In his recent State of the Union Address, President Obama focused on the high and increasing level of income inequality in the US, emphasizing the importance of fairness in our economic system and fiscal policy. He would hardly be the first one to raise the issue of socioeconomic disparity, which has been the source of much debate and discussion since the recession began in 2007. Pandering or not, he’s tapping into a very real concern among both academics and the public (although polls differ on the level of worry among the American people as a whole).
Regardless of your thoughts on the president or his sincerity, income inequality is a problematic, if once underrated, development. Overall, America is a very wealthy country, the richest in the world by a wide margin; our GDP per capita, though not the highest, is among the top ten. Few countries have access to as many luxuries and material goods as our consumers do.
Yet our society is also one of the most unequal in the world, and this inequality has been increasing for several decades, with current trends projecting an ever wider gap. Though most countries, including famously egalitarian ones like Sweden, are seeing inequality grow, few are at America’s level.
Of course, most would argue, as I once did, that a large wedge between rich and poor isn’t problematic if most people can afford a comfortable standard of living. After all, what does a middle-class person care if his CEO or neighbor makes a thousand times more than him? Indeed, that’s long been the mentality of most Americans, and it’s the reason why our society is far less concerned about economic equality or ostentatious displays of wealth relative to others.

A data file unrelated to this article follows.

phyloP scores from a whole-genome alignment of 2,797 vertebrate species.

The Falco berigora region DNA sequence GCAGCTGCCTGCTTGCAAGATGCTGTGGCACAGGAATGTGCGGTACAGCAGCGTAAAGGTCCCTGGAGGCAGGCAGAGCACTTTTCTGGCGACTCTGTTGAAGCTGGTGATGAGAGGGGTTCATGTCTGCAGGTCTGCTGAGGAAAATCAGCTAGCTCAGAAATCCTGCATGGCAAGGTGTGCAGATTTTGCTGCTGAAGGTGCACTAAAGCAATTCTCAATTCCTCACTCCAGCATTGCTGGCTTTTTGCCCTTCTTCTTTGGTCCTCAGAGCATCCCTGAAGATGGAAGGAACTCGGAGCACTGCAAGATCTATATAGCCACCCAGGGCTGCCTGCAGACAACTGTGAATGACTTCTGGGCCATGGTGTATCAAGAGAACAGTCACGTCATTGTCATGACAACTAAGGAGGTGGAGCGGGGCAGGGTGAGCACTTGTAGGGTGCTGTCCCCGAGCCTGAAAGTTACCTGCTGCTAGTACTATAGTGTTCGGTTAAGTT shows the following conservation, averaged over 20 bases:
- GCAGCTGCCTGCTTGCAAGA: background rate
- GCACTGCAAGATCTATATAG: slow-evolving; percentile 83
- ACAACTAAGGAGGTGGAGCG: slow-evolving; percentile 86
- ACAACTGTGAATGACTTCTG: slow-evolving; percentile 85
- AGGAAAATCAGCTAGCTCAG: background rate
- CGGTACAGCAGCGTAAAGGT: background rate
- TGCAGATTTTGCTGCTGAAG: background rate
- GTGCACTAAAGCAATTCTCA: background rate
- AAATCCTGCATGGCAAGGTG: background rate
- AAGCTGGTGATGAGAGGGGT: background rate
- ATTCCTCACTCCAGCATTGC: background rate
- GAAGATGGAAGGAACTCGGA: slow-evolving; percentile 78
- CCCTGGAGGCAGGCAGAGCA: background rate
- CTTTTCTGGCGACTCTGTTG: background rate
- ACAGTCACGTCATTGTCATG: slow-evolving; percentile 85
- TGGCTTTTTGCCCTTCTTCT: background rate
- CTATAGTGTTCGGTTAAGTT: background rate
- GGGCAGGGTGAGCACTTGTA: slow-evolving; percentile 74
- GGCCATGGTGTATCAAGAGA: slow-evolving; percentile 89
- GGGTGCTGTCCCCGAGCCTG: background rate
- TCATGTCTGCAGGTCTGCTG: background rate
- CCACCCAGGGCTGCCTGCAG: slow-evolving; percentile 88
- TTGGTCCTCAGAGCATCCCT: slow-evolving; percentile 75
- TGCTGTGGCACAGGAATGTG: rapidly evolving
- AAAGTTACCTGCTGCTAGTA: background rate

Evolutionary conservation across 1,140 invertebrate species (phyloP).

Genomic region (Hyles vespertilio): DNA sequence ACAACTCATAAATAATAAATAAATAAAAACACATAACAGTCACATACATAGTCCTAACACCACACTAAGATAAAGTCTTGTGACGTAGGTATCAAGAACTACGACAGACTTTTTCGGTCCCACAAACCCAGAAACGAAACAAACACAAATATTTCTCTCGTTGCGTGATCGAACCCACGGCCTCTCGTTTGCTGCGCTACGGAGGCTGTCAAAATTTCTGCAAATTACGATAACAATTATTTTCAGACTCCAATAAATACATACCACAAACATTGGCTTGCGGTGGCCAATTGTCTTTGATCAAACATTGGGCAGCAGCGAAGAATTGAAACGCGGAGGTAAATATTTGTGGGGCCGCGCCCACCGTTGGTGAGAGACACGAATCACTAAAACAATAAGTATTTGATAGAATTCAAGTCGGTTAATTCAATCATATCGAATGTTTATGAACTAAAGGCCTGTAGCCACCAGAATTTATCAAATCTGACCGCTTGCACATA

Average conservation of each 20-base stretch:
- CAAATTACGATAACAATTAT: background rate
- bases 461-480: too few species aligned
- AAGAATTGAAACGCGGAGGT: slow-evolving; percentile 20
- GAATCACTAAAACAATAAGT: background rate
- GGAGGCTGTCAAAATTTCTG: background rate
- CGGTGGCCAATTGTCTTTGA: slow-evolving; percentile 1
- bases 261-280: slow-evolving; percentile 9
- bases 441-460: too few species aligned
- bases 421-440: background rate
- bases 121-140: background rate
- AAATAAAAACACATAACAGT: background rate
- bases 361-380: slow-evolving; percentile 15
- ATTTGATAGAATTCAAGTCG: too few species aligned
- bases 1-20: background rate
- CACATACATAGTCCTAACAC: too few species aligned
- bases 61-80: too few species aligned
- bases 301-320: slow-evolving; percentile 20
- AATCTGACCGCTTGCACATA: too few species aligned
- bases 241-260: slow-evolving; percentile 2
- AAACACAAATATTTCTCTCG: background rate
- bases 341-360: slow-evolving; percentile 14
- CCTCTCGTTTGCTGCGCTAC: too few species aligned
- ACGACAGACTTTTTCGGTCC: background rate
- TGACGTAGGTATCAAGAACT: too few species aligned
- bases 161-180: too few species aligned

The problem is that high levels of socioeconomic inequality correlate with various social problems, regardless of overall or per-capita wealth. Furthermore, countries that have long-term inequality tend to be less stable and prosperous economically. If too much income is concentrated at the top, then the widespread consumption that drives our economy no longer exists.
The consequences can be seen in a report in Sociological Images titled “Income inequality is bad for society. Really bad,” which draws much of its data from the book, The Spirit Level: Why More Equal Societies Almost Always Do Better, by Richard Wilkinson and Kate Pickett. The following graphs highlight the relationship between income disparity and various social conditions among several developed countries (I’m assuming they’re using the Gini Coefficient, which is the most common means of measuring the share or wealth within a society).
Keep in mind the extreme position of the United States, and the fact that these measurements are done per capita, which adjusts for our large population.